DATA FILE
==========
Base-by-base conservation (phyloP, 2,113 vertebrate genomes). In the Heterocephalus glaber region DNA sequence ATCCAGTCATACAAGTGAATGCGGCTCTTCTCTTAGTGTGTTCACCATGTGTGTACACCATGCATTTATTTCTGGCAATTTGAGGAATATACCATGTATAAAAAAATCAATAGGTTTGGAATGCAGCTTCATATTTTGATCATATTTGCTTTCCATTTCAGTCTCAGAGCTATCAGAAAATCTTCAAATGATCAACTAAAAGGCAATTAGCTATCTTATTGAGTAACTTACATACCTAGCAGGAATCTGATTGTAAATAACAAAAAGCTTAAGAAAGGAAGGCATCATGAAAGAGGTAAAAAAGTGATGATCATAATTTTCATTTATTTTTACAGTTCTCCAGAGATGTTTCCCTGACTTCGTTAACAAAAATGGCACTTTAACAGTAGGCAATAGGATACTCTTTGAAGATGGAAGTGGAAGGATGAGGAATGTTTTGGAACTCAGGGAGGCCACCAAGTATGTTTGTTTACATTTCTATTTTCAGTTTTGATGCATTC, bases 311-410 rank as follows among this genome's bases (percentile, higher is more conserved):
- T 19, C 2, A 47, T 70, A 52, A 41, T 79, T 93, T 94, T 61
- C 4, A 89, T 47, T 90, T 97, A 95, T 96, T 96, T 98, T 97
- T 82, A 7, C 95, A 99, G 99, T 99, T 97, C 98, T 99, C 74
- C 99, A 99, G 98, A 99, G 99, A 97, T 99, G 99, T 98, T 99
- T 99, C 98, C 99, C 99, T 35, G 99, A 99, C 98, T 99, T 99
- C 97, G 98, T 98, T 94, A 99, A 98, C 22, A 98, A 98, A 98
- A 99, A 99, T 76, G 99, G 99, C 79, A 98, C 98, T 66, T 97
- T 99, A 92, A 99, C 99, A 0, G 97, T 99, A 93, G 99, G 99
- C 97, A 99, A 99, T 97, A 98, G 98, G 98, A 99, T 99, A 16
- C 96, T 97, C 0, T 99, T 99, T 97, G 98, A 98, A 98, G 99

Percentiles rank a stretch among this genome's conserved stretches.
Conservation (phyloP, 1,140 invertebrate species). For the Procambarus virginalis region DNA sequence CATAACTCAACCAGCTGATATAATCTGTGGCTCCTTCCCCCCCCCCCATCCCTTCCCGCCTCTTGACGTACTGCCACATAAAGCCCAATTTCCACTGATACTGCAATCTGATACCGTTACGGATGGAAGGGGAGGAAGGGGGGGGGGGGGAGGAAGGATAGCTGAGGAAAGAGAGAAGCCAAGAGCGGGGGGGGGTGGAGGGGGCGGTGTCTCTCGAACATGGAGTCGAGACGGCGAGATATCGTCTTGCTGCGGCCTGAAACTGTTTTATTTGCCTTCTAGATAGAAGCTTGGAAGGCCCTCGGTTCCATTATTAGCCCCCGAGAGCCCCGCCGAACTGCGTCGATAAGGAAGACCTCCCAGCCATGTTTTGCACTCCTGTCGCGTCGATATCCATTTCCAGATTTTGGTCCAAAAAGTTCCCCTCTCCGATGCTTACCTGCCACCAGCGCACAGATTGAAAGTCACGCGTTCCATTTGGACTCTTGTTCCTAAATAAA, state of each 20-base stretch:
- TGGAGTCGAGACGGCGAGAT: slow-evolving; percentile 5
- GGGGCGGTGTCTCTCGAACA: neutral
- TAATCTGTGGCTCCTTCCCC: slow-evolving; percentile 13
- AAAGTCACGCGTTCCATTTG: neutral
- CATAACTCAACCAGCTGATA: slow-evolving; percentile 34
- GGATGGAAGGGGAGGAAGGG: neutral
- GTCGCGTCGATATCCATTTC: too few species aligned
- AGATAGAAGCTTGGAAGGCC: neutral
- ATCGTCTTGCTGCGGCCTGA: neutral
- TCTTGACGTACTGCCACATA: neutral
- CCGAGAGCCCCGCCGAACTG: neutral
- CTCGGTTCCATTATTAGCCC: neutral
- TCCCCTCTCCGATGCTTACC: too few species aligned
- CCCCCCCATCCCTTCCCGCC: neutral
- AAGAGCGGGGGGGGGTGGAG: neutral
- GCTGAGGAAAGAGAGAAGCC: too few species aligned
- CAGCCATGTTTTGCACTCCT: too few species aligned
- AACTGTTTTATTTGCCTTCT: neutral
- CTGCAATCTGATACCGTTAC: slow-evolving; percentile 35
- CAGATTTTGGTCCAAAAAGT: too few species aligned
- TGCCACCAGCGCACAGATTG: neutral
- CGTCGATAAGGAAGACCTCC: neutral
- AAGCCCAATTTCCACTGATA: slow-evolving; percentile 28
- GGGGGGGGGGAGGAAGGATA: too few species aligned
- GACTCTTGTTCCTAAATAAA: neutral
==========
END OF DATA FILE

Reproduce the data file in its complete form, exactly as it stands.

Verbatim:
Base-by-base conservation (phyloP, 2,113 vertebrate genomes). In the Heterocephalus glaber region DNA sequence ATCCAGTCATACAAGTGAATGCGGCTCTTCTCTTAGTGTGTTCACCATGTGTGTACACCATGCATTTATTTCTGGCAATTTGAGGAATATACCATGTATAAAAAAATCAATAGGTTTGGAATGCAGCTTCATATTTTGATCATATTTGCTTTCCATTTCAGTCTCAGAGCTATCAGAAAATCTTCAAATGATCAACTAAAAGGCAATTAGCTATCTTATTGAGTAACTTACATACCTAGCAGGAATCTGATTGTAAATAACAAAAAGCTTAAGAAAGGAAGGCATCATGAAAGAGGTAAAAAAGTGATGATCATAATTTTCATTTATTTTTACAGTTCTCCAGAGATGTTTCCCTGACTTCGTTAACAAAAATGGCACTTTAACAGTAGGCAATAGGATACTCTTTGAAGATGGAAGTGGAAGGATGAGGAATGTTTTGGAACTCAGGGAGGCCACCAAGTATGTTTGTTTACATTTCTATTTTCAGTTTTGATGCATTC, bases 311-410 rank as follows among this genome's bases (percentile, higher is more conserved):
- T 19, C 2, A 47, T 70, A 52, A 41, T 79, T 93, T 94, T 61
- C 4, A 89, T 47, T 90, T 97, A 95, T 96, T 96, T 98, T 97
- T 82, A 7, C 95, A 99, G 99, T 99, T 97, C 98, T 99, C 74
- C 99, A 99, G 98, A 99, G 99, A 97, T 99, G 99, T 98, T 99
- T 99, C 98, C 99, C 99, T 35, G 99, A 99, C 98, T 99, T 99
- C 97, G 98, T 98, T 94, A 99, A 98, C 22, A 98, A 98, A 98
- A 99, A 99, T 76, G 99, G 99, C 79, A 98, C 98, T 66, T 97
- T 99, A 92, A 99, C 99, A 0, G 97, T 99, A 93, G 99, G 99
- C 97, A 99, A 99, T 97, A 98, G 98, G 98, A 99, T 99, A 16
- C 96, T 97, C 0, T 99, T 99, T 97, G 98, A 98, A 98, G 99

Percentiles rank a stretch among this genome's conserved stretches.
Conservation (phyloP, 1,140 invertebrate species). For the Procambarus virginalis region DNA sequence CATAACTCAACCAGCTGATATAATCTGTGGCTCCTTCCCCCCCCCCCATCCCTTCCCGCCTCTTGACGTACTGCCACATAAAGCCCAATTTCCACTGATACTGCAATCTGATACCGTTACGGATGGAAGGGGAGGAAGGGGGGGGGGGGGAGGAAGGATAGCTGAGGAAAGAGAGAAGCCAAGAGCGGGGGGGGGTGGAGGGGGCGGTGTCTCTCGAACATGGAGTCGAGACGGCGAGATATCGTCTTGCTGCGGCCTGAAACTGTTTTATTTGCCTTCTAGATAGAAGCTTGGAAGGCCCTCGGTTCCATTATTAGCCCCCGAGAGCCCCGCCGAACTGCGTCGATAAGGAAGACCTCCCAGCCATGTTTTGCACTCCTGTCGCGTCGATATCCATTTCCAGATTTTGGTCCAAAAAGTTCCCCTCTCCGATGCTTACCTGCCACCAGCGCACAGATTGAAAGTCACGCGTTCCATTTGGACTCTTGTTCCTAAATAAA, state of each 20-base stretch:
- TGGAGTCGAGACGGCGAGAT: slow-evolving; percentile 5
- GGGGCGGTGTCTCTCGAACA: neutral
- TAATCTGTGGCTCCTTCCCC: slow-evolving; percentile 13
- AAAGTCACGCGTTCCATTTG: neutral
- CATAACTCAACCAGCTGATA: slow-evolving; percentile 34
- GGATGGAAGGGGAGGAAGGG: neutral
- GTCGCGTCGATATCCATTTC: too few species aligned
- AGATAGAAGCTTGGAAGGCC: neutral
- ATCGTCTTGCTGCGGCCTGA: neutral
- TCTTGACGTACTGCCACATA: neutral
- CCGAGAGCCCCGCCGAACTG: neutral
- CTCGGTTCCATTATTAGCCC: neutral
- TCCCCTCTCCGATGCTTACC: too few species aligned
- CCCCCCCATCCCTTCCCGCC: neutral
- AAGAGCGGGGGGGGGTGGAG: neutral
- GCTGAGGAAAGAGAGAAGCC: too few species aligned
- CAGCCATGTTTTGCACTCCT: too few species aligned
- AACTGTTTTATTTGCCTTCT: neutral
- CTGCAATCTGATACCGTTAC: slow-evolving; percentile 35
- CAGATTTTGGTCCAAAAAGT: too few species aligned
- TGCCACCAGCGCACAGATTG: neutral
- CGTCGATAAGGAAGACCTCC: neutral
- AAGCCCAATTTCCACTGATA: slow-evolving; percentile 28
- GGGGGGGGGGAGGAAGGATA: too few species aligned
- GACTCTTGTTCCTAAATAAA: neutral